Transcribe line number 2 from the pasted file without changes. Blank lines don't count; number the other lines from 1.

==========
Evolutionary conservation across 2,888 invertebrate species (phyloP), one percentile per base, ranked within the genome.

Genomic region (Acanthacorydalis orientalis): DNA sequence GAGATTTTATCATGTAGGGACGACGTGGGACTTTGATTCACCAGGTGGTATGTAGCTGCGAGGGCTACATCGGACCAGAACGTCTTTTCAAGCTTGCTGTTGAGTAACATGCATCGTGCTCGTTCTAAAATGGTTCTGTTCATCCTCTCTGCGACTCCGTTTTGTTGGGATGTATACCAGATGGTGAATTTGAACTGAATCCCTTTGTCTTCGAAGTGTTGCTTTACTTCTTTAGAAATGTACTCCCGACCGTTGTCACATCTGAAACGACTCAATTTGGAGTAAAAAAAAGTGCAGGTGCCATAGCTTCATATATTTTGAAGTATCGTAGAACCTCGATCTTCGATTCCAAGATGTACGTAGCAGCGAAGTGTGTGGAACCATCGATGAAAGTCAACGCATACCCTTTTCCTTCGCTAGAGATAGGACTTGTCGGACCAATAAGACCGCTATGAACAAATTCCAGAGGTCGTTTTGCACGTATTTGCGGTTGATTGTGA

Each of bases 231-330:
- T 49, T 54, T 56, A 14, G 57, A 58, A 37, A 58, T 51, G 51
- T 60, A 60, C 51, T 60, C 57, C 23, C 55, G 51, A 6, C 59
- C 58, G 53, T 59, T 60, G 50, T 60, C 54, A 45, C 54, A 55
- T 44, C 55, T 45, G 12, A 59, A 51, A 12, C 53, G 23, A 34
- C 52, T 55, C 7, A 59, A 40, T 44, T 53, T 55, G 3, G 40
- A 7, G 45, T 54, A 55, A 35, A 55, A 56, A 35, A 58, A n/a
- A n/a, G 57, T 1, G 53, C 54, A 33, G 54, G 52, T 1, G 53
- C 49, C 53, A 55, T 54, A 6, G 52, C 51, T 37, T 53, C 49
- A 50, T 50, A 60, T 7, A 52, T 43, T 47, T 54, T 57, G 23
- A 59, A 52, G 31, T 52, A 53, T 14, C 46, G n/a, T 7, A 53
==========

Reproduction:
Genomic region (Acanthacorydalis orientalis): DNA sequence GAGATTTTATCATGTAGGGACGACGTGGGACTTTGATTCACCAGGTGGTATGTAGCTGCGAGGGCTACATCGGACCAGAACGTCTTTTCAAGCTTGCTGTTGAGTAACATGCATCGTGCTCGTTCTAAAATGGTTCTGTTCATCCTCTCTGCGACTCCGTTTTGTTGGGATGTATACCAGATGGTGAATTTGAACTGAATCCCTTTGTCTTCGAAGTGTTGCTTTACTTCTTTAGAAATGTACTCCCGACCGTTGTCACATCTGAAACGACTCAATTTGGAGTAAAAAAAAGTGCAGGTGCCATAGCTTCATATATTTTGAAGTATCGTAGAACCTCGATCTTCGATTCCAAGATGTACGTAGCAGCGAAGTGTGTGGAACCATCGATGAAAGTCAACGCATACCCTTTTCCTTCGCTAGAGATAGGACTTGTCGGACCAATAAGACCGCTATGAACAAATTCCAGAGGTCGTTTTGCACGTATTTGCGGTTGATTGTGA